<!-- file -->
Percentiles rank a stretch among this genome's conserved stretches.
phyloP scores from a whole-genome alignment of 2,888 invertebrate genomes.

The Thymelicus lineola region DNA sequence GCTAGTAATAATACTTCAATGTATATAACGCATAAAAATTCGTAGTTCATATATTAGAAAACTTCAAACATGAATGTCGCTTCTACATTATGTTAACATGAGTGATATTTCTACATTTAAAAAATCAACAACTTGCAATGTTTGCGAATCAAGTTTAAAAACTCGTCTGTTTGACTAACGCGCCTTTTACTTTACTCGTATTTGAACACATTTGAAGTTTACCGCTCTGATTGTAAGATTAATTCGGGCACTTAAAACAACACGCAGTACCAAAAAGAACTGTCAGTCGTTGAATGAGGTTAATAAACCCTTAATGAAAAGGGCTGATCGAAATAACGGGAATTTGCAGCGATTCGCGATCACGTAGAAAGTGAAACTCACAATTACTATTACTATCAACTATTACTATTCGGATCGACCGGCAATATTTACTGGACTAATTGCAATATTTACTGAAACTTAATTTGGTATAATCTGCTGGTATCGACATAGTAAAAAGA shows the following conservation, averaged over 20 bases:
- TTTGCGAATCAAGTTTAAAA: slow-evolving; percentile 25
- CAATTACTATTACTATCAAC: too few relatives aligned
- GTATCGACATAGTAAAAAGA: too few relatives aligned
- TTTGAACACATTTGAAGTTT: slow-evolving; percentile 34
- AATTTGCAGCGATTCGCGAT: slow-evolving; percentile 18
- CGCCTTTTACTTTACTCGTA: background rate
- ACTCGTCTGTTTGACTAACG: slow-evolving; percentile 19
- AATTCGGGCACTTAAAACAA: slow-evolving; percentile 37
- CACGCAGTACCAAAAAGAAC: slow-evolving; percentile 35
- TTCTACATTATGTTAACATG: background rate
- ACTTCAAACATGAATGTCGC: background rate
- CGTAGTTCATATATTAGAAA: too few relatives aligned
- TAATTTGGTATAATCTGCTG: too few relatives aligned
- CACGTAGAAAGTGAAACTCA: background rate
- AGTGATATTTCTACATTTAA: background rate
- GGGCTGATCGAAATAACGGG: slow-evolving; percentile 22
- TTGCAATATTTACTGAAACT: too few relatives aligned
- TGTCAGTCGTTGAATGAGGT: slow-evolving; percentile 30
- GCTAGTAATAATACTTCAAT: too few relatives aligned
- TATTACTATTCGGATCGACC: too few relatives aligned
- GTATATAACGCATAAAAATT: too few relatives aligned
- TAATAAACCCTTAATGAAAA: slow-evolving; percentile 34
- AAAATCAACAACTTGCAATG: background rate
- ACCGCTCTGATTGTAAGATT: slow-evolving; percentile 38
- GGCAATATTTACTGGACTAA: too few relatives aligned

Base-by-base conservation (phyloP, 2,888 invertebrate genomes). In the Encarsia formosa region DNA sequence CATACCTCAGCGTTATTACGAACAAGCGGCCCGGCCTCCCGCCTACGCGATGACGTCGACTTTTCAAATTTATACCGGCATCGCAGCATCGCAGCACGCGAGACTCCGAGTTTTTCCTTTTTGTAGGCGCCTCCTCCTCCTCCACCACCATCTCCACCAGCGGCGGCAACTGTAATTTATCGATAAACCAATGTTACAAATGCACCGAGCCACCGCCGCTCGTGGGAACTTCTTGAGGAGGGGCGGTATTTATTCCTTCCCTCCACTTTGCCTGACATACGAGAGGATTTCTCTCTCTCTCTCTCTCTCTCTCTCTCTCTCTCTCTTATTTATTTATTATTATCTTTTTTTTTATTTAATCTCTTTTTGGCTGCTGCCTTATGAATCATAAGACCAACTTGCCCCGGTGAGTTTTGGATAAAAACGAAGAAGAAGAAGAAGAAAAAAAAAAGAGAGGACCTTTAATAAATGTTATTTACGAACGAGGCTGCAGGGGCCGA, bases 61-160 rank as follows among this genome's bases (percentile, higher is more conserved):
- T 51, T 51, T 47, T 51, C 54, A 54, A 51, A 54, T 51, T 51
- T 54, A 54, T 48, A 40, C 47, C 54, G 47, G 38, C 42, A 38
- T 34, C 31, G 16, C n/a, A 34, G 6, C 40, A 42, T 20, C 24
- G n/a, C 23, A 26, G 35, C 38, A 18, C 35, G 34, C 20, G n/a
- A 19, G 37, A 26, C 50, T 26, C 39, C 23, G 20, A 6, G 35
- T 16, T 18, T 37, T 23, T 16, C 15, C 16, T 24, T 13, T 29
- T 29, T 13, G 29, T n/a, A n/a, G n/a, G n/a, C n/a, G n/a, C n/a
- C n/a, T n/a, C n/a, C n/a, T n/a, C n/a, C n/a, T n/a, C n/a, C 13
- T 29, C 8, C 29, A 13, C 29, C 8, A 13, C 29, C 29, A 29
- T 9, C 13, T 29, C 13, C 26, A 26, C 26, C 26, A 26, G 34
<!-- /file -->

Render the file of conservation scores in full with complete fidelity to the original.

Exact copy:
Percentiles rank a stretch among this genome's conserved stretches.
phyloP scores from a whole-genome alignment of 2,888 invertebrate genomes.

The Thymelicus lineola region DNA sequence GCTAGTAATAATACTTCAATGTATATAACGCATAAAAATTCGTAGTTCATATATTAGAAAACTTCAAACATGAATGTCGCTTCTACATTATGTTAACATGAGTGATATTTCTACATTTAAAAAATCAACAACTTGCAATGTTTGCGAATCAAGTTTAAAAACTCGTCTGTTTGACTAACGCGCCTTTTACTTTACTCGTATTTGAACACATTTGAAGTTTACCGCTCTGATTGTAAGATTAATTCGGGCACTTAAAACAACACGCAGTACCAAAAAGAACTGTCAGTCGTTGAATGAGGTTAATAAACCCTTAATGAAAAGGGCTGATCGAAATAACGGGAATTTGCAGCGATTCGCGATCACGTAGAAAGTGAAACTCACAATTACTATTACTATCAACTATTACTATTCGGATCGACCGGCAATATTTACTGGACTAATTGCAATATTTACTGAAACTTAATTTGGTATAATCTGCTGGTATCGACATAGTAAAAAGA shows the following conservation, averaged over 20 bases:
- TTTGCGAATCAAGTTTAAAA: slow-evolving; percentile 25
- CAATTACTATTACTATCAAC: too few relatives aligned
- GTATCGACATAGTAAAAAGA: too few relatives aligned
- TTTGAACACATTTGAAGTTT: slow-evolving; percentile 34
- AATTTGCAGCGATTCGCGAT: slow-evolving; percentile 18
- CGCCTTTTACTTTACTCGTA: background rate
- ACTCGTCTGTTTGACTAACG: slow-evolving; percentile 19
- AATTCGGGCACTTAAAACAA: slow-evolving; percentile 37
- CACGCAGTACCAAAAAGAAC: slow-evolving; percentile 35
- TTCTACATTATGTTAACATG: background rate
- ACTTCAAACATGAATGTCGC: background rate
- CGTAGTTCATATATTAGAAA: too few relatives aligned
- TAATTTGGTATAATCTGCTG: too few relatives aligned
- CACGTAGAAAGTGAAACTCA: background rate
- AGTGATATTTCTACATTTAA: background rate
- GGGCTGATCGAAATAACGGG: slow-evolving; percentile 22
- TTGCAATATTTACTGAAACT: too few relatives aligned
- TGTCAGTCGTTGAATGAGGT: slow-evolving; percentile 30
- GCTAGTAATAATACTTCAAT: too few relatives aligned
- TATTACTATTCGGATCGACC: too few relatives aligned
- GTATATAACGCATAAAAATT: too few relatives aligned
- TAATAAACCCTTAATGAAAA: slow-evolving; percentile 34
- AAAATCAACAACTTGCAATG: background rate
- ACCGCTCTGATTGTAAGATT: slow-evolving; percentile 38
- GGCAATATTTACTGGACTAA: too few relatives aligned

Base-by-base conservation (phyloP, 2,888 invertebrate genomes). In the Encarsia formosa region DNA sequence CATACCTCAGCGTTATTACGAACAAGCGGCCCGGCCTCCCGCCTACGCGATGACGTCGACTTTTCAAATTTATACCGGCATCGCAGCATCGCAGCACGCGAGACTCCGAGTTTTTCCTTTTTGTAGGCGCCTCCTCCTCCTCCACCACCATCTCCACCAGCGGCGGCAACTGTAATTTATCGATAAACCAATGTTACAAATGCACCGAGCCACCGCCGCTCGTGGGAACTTCTTGAGGAGGGGCGGTATTTATTCCTTCCCTCCACTTTGCCTGACATACGAGAGGATTTCTCTCTCTCTCTCTCTCTCTCTCTCTCTCTCTCTCTTATTTATTTATTATTATCTTTTTTTTTATTTAATCTCTTTTTGGCTGCTGCCTTATGAATCATAAGACCAACTTGCCCCGGTGAGTTTTGGATAAAAACGAAGAAGAAGAAGAAGAAAAAAAAAAGAGAGGACCTTTAATAAATGTTATTTACGAACGAGGCTGCAGGGGCCGA, bases 61-160 rank as follows among this genome's bases (percentile, higher is more conserved):
- T 51, T 51, T 47, T 51, C 54, A 54, A 51, A 54, T 51, T 51
- T 54, A 54, T 48, A 40, C 47, C 54, G 47, G 38, C 42, A 38
- T 34, C 31, G 16, C n/a, A 34, G 6, C 40, A 42, T 20, C 24
- G n/a, C 23, A 26, G 35, C 38, A 18, C 35, G 34, C 20, G n/a
- A 19, G 37, A 26, C 50, T 26, C 39, C 23, G 20, A 6, G 35
- T 16, T 18, T 37, T 23, T 16, C 15, C 16, T 24, T 13, T 29
- T 29, T 13, G 29, T n/a, A n/a, G n/a, G n/a, C n/a, G n/a, C n/a
- C n/a, T n/a, C n/a, C n/a, T n/a, C n/a, C n/a, T n/a, C n/a, C 13
- T 29, C 8, C 29, A 13, C 29, C 8, A 13, C 29, C 29, A 29
- T 9, C 13, T 29, C 13, C 26, A 26, C 26, C 26, A 26, G 34